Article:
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ArabLover1999 01-19-2013 11:32 PM

What Do They Consider Minis?
 
I live in Delaware and I was wondering if the law considers miniature horses as livestock/farm animals or pets? Also how much room is required? I've heard some people say law counts them as one horse and other people say they count them as 1/2 a horse!?

blue eyed pony 01-20-2013 08:09 AM

Quote:

Originally Posted by ArabLover1999 (Post 1852078)
I live in Delaware and I was wondering if the law considers miniature horses as livestock/farm animals or pets? Also how much room is required? I've heard some people say law counts them as one horse and other people say they count them as 1/2 a horse!?

I'm not even in the same country as you so my thoughts in the matter may not be relevant, BUT...

I was almost given a Mini colt for my 9th birthday [he would have been gelded ASAP had we been able to keep him]. It was intended that he would live in our HUGE backyard in a residential area, because it was just the perfect sized yard for a Mini and there was no way in heck he was escaping from THAT fencing [6 foot high, totally solid, not even the most talented escape artist had a hope of getting out of it!]. Neighbours were all cool with it and for the brief period we had him there, they all thought it was the best thing EVER to have a pony on the street. The problem was local law.

A horse, regardless of size, is a hoofed animal, and therefore considered livestock. Because of local law, and the zoning of the property [residential], it was illegal to keep livestock on the property concerned full stop.

Rural, special rural, or rural residential would all have been absolutely fine zonings to keep a Mini on [block size does make a big difference here, of course; some rural residential blocks aren't big enough], but not straight out residential.

It very much depends on your property, its zoning, and the laws in your area. One city council/shire council will have different laws from the next here in Aus, and I have definitely heard of counties in America having different laws from the next county over.

themacpack 01-20-2013 09:10 AM

You will need to consult your local zoning office with regards to the livestock to acre restrictions.

WickedNag 01-20-2013 09:13 AM

You are definitely going to have to research your area. I live in a little town of 800 people and we are not allowed any "farm" animals here but in our states biggest city you can have even a horse if it is on the only one within so many blocks and no one complains.

Here is the ordinance from the 1950's "The current ordinance says you can keep animals as long as they're not objectionable to your neighbors or for commercial purposes."

ArabLover1999 01-20-2013 01:11 PM

Quote:

Originally Posted by blue eyed pony (Post 1852350)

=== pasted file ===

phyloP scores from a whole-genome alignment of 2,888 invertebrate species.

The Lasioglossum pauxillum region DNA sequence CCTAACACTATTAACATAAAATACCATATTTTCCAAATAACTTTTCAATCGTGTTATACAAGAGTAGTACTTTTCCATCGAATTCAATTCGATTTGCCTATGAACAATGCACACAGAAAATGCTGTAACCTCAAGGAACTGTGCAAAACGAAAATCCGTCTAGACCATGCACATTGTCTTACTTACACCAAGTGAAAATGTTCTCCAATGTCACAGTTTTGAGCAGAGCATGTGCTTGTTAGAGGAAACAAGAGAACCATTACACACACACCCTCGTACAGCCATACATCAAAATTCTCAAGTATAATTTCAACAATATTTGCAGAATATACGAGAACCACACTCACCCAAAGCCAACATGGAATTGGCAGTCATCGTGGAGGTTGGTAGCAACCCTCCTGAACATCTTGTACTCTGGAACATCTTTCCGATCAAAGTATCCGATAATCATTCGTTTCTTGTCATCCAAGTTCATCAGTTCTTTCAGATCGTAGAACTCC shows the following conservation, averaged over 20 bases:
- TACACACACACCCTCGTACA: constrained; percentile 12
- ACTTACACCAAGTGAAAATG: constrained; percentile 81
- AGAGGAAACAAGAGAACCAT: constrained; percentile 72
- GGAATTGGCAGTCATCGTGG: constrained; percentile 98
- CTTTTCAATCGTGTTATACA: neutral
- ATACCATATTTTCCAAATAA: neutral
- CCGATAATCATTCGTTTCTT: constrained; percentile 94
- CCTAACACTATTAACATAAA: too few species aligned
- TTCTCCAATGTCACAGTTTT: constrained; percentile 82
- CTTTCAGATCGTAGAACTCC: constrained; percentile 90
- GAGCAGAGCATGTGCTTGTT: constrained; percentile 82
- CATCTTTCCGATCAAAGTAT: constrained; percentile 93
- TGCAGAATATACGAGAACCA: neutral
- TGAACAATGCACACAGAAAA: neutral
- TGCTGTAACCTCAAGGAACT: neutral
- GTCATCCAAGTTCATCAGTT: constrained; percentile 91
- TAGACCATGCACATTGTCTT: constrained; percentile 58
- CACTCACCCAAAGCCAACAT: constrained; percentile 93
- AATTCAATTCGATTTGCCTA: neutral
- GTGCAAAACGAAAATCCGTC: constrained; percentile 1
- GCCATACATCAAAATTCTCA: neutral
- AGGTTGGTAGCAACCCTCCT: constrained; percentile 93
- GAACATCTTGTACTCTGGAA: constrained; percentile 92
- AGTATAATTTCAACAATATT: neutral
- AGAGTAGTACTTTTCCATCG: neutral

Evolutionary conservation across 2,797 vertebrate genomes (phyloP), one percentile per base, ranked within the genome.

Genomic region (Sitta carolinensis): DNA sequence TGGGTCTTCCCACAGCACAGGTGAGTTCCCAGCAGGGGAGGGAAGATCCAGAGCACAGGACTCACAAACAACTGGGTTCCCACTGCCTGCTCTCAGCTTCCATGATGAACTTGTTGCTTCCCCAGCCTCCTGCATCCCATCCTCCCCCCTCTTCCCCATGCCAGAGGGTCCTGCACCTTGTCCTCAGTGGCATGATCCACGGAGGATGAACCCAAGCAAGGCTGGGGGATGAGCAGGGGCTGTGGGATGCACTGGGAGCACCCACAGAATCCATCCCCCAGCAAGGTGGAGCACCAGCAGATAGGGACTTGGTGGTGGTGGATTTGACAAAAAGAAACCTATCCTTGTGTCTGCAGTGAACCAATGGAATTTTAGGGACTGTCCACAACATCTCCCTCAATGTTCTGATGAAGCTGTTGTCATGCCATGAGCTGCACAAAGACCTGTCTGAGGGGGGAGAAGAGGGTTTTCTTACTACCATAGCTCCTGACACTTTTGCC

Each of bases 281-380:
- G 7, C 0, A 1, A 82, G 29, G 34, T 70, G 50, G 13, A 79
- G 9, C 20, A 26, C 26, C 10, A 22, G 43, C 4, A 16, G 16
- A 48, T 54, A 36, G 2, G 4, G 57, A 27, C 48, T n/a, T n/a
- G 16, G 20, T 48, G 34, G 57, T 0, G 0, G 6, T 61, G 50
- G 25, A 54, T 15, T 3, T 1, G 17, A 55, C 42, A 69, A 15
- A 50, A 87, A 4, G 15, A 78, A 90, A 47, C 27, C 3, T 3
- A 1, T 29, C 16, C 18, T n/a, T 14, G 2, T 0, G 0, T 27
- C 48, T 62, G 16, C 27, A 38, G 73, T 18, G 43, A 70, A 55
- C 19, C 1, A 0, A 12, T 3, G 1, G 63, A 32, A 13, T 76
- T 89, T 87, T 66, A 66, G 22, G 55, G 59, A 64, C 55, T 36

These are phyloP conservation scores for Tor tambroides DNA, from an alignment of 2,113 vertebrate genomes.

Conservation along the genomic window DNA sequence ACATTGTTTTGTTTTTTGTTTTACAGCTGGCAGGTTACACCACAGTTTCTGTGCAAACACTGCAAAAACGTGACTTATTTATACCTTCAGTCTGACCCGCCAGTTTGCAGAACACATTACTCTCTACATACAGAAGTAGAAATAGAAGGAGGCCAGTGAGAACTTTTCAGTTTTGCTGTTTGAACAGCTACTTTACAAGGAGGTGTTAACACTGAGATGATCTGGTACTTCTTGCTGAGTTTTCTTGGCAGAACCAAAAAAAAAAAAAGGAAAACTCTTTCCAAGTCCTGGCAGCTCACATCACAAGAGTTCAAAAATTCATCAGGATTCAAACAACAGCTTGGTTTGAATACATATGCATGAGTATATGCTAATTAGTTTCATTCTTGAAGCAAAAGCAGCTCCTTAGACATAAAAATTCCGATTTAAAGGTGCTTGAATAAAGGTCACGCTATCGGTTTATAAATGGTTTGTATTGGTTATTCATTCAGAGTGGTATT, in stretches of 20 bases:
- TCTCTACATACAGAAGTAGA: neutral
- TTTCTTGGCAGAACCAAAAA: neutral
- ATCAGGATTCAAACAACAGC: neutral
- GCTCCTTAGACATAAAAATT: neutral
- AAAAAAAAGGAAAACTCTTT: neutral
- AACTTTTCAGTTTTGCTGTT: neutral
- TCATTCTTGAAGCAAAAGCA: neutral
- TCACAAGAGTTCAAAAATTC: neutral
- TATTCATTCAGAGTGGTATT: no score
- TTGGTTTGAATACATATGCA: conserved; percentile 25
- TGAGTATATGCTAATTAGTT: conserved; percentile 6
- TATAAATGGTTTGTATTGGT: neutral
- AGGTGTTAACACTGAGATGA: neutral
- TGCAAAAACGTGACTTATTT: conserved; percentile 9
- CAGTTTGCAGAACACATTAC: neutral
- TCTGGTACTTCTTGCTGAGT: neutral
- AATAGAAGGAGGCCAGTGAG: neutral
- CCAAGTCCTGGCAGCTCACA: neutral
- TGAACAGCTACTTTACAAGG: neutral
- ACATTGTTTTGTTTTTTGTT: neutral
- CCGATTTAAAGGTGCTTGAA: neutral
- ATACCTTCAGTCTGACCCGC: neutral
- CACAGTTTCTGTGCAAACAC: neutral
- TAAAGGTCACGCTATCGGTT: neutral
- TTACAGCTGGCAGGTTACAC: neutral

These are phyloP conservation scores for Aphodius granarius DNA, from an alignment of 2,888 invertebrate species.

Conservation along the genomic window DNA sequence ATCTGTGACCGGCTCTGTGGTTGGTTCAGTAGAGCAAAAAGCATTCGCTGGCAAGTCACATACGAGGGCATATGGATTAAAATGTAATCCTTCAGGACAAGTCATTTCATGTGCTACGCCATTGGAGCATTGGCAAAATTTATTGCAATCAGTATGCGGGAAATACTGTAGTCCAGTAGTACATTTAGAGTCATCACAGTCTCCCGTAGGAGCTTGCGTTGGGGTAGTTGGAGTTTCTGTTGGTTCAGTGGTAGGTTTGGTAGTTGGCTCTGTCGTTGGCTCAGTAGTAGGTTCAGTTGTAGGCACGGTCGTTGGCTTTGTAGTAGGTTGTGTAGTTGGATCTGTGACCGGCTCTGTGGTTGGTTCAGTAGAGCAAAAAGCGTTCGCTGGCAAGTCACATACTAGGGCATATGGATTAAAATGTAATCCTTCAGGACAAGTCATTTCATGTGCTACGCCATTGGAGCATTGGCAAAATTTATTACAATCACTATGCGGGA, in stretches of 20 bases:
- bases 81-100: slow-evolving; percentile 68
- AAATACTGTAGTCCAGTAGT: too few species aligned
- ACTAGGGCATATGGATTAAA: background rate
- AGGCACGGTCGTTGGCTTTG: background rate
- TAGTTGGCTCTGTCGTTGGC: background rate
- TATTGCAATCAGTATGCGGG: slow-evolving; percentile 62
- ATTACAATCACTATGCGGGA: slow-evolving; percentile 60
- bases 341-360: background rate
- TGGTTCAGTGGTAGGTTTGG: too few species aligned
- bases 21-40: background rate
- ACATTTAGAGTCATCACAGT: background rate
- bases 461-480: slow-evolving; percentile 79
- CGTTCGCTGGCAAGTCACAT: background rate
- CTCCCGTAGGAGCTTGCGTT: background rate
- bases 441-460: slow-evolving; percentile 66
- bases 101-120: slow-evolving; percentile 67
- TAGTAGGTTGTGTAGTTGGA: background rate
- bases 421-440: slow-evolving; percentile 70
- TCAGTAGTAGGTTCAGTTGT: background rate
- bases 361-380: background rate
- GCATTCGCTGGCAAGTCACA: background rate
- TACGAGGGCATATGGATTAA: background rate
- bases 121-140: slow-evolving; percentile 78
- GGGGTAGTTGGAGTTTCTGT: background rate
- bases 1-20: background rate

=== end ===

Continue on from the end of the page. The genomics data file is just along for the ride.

I was almost given a Mini colt for my 9th birthday [he would have been gelded ASAP had we been able to keep him]. It was intended that he would live in our HUGE backyard in a residential area, because it was just the perfect sized yard for a Mini and there was no way in heck he was escaping from THAT fencing [6 foot high, totally solid, not even the most talented escape artist had a hope of getting out of it!]. Neighbours were all cool with it and for the brief period we had him there, they all thought it was the best thing EVER to have a pony on the street. The problem was local law.

A horse, regardless of size, is a hoofed animal, and therefore considered livestock. Because of local law, and the zoning of the property [residential], it was illegal to keep livestock on the property concerned full stop.

It very much depends on your property, its zoning, and the laws in your area. One city council/shire council will have different laws from the next here in Aus, and I have definitely heard of counties in America having different laws from the next county over.

Wow. My neighbor told me that the deed to his property does not allow farm animals, but ours says nothing about that. (Our property has also been there for 50 years longer than my neighbor's) Also the building inspector said that as long as we tell the people we're getting the permit from that it's an agriculture building, that we shouldn't have any problems.
I don't know. I'll do a little searching around as soon as possible. Thanks for the feedback!

blue eyed pony 01-21-2013 12:31 AM

Yes ArabLover, that's the other thing - some properties have caveats put on them. My mother looked at a very cheap piece of land in the next town, which the seller only wanted $150,000 for [here, that's INSANELY cheap; most hobby-farm sized properties, even undeveloped, are upwards of half a million], but further investigation yielded a government caveat that the land was not to be developed, or even heavily grazed, for conservation purposes, as there were rare plants growing on it.

The property across the road from it was absolutely fine, but over twice the price and needed a LOT more work on the fences etc. The property next door to it had the same caveat but on a much smaller portion, and was $50,000 more.

Needless to say we didn't end up buying.


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